10 AMAZING FACTS ABOUT BHUTAN
Exotic Yoga Retreats has been returning to the remote mountain kingdom of Bhutan for the past five years for our annual yoga retreat. Every year this culturally unique and secluded country charms us. The people are welcoming and proud of their heritage, ready to show you the best they know. The landscape is stunning, with soaring snow-capped Himalayan peaks, and lush green valleys. This is a relatively under-developed country with limited tourism, and so we would like to share some fun and amazing facts about this country to give an indication of just some of the unique magic to be discovered when travelling there.
Happiness is a big deal in Bhutan
Bhutan is the first country to switch from the western ideal of Gross National Product to “Gross National Happiness”. Bhutan’s former King invented the notion that his country’s wealth should be measured by the happiness of his people in 1974 in order to replace western consumption driven values by the spirituality of a Buddhist society. Happiness is achieved through four foundations: good governance, natural environment, sustainable growth, and cultural values.
No lights, no problem
The capital city, Thimphu, has no traffic lights– just white-gloved traffic officers. When the city tried to install some lights there was a public outcry, and they were promptly removed.
Bhutan became the first country in the world to ban the production and sales of tobacco products. This is inline with the philosophy of Gross National Happiness and tobacco affects ones spiritual and social health. Smoking in public areas is illegal, however, tobacco can be used in private. Violators are slapped with a harsh fine: the equivalent of over two months' salary.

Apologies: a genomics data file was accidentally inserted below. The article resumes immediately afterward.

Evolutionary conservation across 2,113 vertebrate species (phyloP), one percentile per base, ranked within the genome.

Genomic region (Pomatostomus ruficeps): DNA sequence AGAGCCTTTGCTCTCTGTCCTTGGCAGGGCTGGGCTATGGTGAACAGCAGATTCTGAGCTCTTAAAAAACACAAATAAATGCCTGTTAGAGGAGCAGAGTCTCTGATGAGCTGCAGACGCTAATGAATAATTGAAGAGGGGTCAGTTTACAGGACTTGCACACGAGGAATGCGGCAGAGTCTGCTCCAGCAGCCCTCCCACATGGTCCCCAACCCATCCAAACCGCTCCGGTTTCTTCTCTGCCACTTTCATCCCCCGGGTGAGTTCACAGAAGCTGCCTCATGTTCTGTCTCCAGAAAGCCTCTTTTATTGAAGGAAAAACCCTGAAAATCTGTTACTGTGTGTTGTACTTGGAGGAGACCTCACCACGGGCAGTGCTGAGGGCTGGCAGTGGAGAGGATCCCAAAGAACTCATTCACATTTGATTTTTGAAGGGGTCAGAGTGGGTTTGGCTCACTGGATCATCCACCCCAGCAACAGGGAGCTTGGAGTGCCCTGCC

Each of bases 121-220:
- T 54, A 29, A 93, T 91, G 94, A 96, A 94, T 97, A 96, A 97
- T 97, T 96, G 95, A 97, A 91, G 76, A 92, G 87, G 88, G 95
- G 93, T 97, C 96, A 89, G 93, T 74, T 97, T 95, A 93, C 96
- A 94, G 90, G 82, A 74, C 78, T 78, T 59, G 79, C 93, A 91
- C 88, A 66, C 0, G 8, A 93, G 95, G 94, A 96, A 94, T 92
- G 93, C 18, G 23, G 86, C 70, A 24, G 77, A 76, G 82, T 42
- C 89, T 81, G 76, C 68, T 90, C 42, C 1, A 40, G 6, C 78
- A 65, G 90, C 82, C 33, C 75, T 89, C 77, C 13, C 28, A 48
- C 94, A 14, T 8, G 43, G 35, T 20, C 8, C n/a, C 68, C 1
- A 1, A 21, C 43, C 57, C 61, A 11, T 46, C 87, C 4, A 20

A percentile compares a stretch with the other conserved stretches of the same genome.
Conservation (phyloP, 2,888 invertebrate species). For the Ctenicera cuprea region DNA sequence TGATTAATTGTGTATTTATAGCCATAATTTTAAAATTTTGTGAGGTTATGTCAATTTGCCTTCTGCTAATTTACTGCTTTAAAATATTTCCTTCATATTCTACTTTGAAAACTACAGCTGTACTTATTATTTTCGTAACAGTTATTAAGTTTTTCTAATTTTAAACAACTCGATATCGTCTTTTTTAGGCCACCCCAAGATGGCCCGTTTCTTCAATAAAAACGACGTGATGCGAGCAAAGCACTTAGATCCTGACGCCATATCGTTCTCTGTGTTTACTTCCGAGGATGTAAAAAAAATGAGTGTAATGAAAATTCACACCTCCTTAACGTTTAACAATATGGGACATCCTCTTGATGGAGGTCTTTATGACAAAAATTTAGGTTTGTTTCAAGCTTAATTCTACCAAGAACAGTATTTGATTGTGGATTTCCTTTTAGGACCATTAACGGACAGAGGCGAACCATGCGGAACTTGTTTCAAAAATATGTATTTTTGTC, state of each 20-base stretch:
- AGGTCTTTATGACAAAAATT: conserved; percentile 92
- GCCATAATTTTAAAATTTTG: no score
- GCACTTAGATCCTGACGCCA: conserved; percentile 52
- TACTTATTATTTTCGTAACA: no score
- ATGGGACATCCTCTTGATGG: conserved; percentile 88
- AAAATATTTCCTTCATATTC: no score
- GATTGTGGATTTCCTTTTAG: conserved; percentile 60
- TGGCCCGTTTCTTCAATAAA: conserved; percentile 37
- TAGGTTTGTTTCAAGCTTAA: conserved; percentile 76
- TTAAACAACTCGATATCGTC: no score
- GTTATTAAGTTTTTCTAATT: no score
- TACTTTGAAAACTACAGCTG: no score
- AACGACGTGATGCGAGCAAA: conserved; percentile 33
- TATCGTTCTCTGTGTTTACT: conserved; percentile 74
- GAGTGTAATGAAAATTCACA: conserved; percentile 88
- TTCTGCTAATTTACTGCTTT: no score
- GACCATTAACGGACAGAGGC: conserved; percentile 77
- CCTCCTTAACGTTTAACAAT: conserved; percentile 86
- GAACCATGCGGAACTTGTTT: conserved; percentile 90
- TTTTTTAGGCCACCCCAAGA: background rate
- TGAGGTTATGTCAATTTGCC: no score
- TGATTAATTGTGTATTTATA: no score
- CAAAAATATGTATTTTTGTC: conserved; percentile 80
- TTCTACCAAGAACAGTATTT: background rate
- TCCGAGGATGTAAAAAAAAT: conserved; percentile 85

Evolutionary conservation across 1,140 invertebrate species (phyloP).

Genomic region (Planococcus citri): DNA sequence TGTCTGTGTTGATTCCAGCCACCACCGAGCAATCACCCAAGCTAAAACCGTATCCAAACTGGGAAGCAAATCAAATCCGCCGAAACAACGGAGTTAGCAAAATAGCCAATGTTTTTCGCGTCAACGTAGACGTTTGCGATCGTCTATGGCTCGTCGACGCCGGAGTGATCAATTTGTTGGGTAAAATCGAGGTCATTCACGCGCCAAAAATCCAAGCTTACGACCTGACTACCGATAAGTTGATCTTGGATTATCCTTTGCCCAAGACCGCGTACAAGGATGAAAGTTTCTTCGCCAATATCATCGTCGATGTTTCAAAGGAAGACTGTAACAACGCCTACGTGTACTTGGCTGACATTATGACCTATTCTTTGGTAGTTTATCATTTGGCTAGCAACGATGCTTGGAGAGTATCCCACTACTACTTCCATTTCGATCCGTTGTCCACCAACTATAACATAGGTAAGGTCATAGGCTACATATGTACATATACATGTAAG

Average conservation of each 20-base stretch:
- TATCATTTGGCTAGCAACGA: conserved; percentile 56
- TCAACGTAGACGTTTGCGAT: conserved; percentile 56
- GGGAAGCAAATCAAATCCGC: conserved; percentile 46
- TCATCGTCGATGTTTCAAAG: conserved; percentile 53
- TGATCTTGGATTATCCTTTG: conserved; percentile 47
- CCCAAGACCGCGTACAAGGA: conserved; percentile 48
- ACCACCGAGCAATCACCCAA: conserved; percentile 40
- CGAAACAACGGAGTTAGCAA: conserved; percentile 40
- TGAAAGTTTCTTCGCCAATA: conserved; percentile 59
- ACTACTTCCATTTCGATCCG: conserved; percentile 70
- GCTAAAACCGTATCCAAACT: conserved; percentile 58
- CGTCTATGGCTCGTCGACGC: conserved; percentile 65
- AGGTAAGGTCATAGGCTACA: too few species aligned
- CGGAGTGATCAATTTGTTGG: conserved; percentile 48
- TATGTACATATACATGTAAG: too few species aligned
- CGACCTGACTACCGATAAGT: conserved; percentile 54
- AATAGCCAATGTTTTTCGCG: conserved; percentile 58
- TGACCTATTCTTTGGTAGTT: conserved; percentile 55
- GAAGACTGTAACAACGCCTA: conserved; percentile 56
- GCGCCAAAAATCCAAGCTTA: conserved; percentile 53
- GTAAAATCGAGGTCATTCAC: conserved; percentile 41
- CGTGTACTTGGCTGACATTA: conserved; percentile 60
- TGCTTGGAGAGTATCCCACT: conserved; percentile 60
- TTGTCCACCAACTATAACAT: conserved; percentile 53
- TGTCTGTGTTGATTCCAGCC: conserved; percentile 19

Everyone in Bhutan has the same Birthday
Most of the Bhutanese do not know or celebrate their birthday as it isn’t required to register the date of birth. As the new year steps, everyone turns a year older on January 1st!
Tourist daily fee
In 1974, the first international tourists were allowed into Bhutan by invite only. Today it’s fully open for tourism, but at the high cost of $250.00 a day per person. You must arrange all your travel through a government authorized tourist agency, but once you arrive everything is taken care of from food through to your transportation and guide.
Inheritance (land, house, and animals) is generally passed to the eldest daughter rather than the eldest son. A man often moves into the home of his new wife until he can "earn his keep."
Late to tune in
Bhutan legalised television broadcasting only in 1999. It was the last country in the world to do so.
Crime pays time
In Bhutan, if anyone is found guilty of killing a highly endangered (and culturally sacred) black-necked crane he or she could be sentenced to life in prison.
Not too high please
Bhutan has the world’s highest unclimbed peak, Gangkhar Puensum, a mountain so sacred by the Bhutanese that the government has banned mountaineering on any peak above 19,685 feet.
Bhutan is the world’s only carbon sink, that is; it absorbs more CO2 than it gives out. It sells hydro-electrical power, making it the only country whose largest export is renewable energy. 72% of the country is forested. In fact, it’s in the country’s constitution to keep 60% of its land forested.
Discover something entirely different, and expand your world by encountering Bhutanese culture with us on a luxury yoga retreat this October.